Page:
'Fighting for what is morally right becomes underpinned by law' | Fieldfisher
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'Fighting for what is morally right becomes underpinned by law'

Dushal Mehta
To mark 40 years since Fieldfisher first fought for a client affected by mesothelioma, the Industrial Disease Team share some of their memorable cases.

Above and beyond my absolute focus of achieving justice for people exposed to asbestos, it has been deeply satisfying over the years to take cases to the highest courts and succeed in generating changes to the law around asbestos disease claims – not least since this helps people yet to bring such claims.

Two cases stand out. First, on behalf of woman who lost her relatively young husband to mesothelioma after they had fostered two young children, both with special needs. Sarah talks heartbreakingly about what it was like to have to prepare for your husband dying and, probably worse, trying to gently make two young children understand.

We began a claim for Sarah for all the loss of service and care her husband Neil had provided to her and the children. The defence attempted to argue that foster children did not count as dependents under the Fatal Accidents Act 1976 and therefore had no claim since they did not enjoy the same rights as natural children.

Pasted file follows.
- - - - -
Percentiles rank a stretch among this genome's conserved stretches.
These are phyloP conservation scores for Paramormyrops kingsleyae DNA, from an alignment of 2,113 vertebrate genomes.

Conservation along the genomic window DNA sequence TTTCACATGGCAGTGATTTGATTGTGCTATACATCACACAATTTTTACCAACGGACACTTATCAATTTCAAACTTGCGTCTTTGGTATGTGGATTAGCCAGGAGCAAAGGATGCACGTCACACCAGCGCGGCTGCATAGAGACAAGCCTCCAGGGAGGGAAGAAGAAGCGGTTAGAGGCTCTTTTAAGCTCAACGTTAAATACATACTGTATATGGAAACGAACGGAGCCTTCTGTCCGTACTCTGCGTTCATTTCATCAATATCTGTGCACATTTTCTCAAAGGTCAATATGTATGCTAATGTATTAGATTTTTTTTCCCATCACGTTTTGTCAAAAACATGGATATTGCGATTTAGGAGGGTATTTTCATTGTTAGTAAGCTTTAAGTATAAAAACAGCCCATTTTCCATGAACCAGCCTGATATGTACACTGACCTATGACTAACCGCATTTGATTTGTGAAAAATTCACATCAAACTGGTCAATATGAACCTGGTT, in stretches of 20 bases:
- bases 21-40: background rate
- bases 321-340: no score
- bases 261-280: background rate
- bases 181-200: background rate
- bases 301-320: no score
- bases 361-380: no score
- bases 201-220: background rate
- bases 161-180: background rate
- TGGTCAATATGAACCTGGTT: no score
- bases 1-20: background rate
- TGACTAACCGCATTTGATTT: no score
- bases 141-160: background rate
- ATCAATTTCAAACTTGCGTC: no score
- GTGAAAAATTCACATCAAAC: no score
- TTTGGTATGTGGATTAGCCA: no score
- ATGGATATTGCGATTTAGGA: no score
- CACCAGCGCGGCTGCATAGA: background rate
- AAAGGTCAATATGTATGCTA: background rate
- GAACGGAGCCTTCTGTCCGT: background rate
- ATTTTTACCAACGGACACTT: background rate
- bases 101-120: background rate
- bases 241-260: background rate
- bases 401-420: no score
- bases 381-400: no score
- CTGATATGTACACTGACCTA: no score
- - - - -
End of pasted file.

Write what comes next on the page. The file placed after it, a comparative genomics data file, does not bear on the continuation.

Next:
Under the Act, children and step-children are considered dependants, but not foster children. Sarah had however lost not only the ability to go back to work but also the childcare that Neil would have provided at home while she was at work. Importantly, a prerequisite of the fostering plus arrangement the family had was that one parent had to stay at home and care for the children.

The judge sitting in the High Court found in Sarah's favour and awarded Sarah the costs of the hospice that cared for Neil and the family, damages for pain loss and suffering and importantly a sum for the lost child care and domestic services that Neil would have provided (the dependency).

The judge did not accept the defendant's argument and rejected their claim that Sarah was 'dressing up' a claim for the children as a claim for herself. He instead accepted our argument that Sarah and her family had suffered a loss.

Read more about Sarah's claim.

He accepted the family matrix and the 'but for' position i.e. that Neil would have remained at home and cared for the children while Sarah returned to work and that Sarah had suffered a loss as had the family. While the family had to come to terms with their grief, it was a very positive result to at least provide them with some security. It was equally satisfying to see the Court of Appeal endorse the approach taken by the High Court.

The second stand out case was on behalf of the widow, who lived in England, of a man who had worked for ICI in Aberdeen where he was exposed to fatal asbestos dust. Taking the case to the High Court, we won the right to apply Scots law to Mrs Haggerty's claim which meant she was compensated for 'loss of society', which does not apply under English law, and also that the extended family suffering the loss of David were entitled to compensation, again, something that does not apply under English law.

In my mind, both of these cases are good examples of where fighting for what is morally right becomes underpinned by law.